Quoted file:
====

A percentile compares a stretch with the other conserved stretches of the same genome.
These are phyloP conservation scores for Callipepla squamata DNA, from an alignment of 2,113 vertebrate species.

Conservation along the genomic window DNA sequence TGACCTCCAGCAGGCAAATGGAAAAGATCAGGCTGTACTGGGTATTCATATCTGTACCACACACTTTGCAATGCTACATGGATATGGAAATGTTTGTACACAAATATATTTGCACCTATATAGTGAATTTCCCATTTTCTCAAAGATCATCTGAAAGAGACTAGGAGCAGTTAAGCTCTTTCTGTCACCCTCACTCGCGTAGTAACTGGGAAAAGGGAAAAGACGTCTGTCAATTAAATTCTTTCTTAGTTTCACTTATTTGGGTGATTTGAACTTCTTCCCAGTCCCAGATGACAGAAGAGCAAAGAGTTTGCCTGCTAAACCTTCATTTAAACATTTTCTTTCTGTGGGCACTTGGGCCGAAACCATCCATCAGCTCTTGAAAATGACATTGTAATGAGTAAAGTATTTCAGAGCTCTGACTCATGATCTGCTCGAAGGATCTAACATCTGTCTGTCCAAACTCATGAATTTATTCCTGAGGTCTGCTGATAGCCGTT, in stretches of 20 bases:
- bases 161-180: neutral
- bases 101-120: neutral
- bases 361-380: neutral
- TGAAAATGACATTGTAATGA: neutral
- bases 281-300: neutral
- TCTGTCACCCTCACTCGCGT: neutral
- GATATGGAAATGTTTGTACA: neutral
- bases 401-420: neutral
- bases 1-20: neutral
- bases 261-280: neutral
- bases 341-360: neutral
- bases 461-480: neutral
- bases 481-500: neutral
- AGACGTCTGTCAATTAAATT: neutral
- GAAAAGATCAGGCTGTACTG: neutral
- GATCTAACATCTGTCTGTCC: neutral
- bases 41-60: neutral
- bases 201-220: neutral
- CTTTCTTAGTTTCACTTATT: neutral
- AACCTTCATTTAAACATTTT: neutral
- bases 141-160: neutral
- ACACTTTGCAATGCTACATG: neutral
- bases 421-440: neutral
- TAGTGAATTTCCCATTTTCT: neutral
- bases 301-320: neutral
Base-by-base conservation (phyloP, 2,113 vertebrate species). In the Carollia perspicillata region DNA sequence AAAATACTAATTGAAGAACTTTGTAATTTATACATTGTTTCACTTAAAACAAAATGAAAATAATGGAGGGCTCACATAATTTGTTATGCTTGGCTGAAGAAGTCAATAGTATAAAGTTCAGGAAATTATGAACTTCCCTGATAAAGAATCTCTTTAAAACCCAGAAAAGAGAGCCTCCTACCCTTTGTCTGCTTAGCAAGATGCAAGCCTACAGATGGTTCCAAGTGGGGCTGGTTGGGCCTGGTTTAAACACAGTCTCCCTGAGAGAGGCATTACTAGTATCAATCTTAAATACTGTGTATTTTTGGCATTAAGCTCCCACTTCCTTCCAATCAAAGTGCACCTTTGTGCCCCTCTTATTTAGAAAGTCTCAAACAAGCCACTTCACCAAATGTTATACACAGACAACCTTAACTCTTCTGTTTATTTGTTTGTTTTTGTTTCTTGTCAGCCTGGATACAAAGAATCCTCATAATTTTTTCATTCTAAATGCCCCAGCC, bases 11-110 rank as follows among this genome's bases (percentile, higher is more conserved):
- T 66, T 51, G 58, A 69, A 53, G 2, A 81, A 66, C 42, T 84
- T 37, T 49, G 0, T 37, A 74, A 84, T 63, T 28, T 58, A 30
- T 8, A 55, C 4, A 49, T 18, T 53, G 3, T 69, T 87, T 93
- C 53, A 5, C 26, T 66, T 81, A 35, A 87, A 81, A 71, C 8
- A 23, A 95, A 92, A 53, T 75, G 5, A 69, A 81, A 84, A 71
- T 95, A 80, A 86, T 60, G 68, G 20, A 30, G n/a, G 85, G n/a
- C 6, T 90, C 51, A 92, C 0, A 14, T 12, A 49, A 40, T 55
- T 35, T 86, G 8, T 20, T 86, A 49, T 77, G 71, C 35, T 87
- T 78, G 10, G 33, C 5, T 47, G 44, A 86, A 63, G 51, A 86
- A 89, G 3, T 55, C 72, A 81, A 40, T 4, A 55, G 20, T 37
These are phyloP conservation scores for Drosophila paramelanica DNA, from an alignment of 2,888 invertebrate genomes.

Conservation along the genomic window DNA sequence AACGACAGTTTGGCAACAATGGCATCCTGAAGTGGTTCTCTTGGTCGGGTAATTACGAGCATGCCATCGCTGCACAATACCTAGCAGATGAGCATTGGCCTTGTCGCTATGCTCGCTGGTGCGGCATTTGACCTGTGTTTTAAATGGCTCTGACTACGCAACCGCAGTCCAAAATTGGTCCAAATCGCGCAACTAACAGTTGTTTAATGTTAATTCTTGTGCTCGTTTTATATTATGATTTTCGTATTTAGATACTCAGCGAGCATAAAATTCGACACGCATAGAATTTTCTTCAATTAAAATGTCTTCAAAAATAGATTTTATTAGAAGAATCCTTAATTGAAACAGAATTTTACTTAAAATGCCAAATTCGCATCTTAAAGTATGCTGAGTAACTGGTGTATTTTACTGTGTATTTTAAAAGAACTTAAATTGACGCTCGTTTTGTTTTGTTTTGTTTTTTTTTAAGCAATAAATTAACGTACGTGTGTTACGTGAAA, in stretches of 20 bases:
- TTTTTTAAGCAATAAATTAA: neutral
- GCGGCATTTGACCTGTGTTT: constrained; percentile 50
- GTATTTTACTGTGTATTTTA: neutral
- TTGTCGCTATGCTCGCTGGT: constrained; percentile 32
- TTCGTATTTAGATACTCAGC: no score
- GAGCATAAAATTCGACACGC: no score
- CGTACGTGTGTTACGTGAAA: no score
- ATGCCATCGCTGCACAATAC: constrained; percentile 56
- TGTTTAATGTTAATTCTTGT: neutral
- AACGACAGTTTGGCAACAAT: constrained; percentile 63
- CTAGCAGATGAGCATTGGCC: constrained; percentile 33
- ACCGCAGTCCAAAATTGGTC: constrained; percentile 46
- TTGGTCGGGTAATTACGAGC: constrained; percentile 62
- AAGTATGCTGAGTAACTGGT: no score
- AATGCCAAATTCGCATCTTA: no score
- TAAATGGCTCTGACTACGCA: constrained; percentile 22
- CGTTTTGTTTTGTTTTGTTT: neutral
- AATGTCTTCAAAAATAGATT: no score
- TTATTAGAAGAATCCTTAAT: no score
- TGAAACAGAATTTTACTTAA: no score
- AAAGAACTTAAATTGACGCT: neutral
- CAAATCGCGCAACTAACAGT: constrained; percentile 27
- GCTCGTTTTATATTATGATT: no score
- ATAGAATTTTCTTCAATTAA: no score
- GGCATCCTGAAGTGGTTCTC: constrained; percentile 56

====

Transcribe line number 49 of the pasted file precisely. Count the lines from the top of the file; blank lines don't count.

- ATGCCATCGCTGCACAATAC: constrained; percentile 56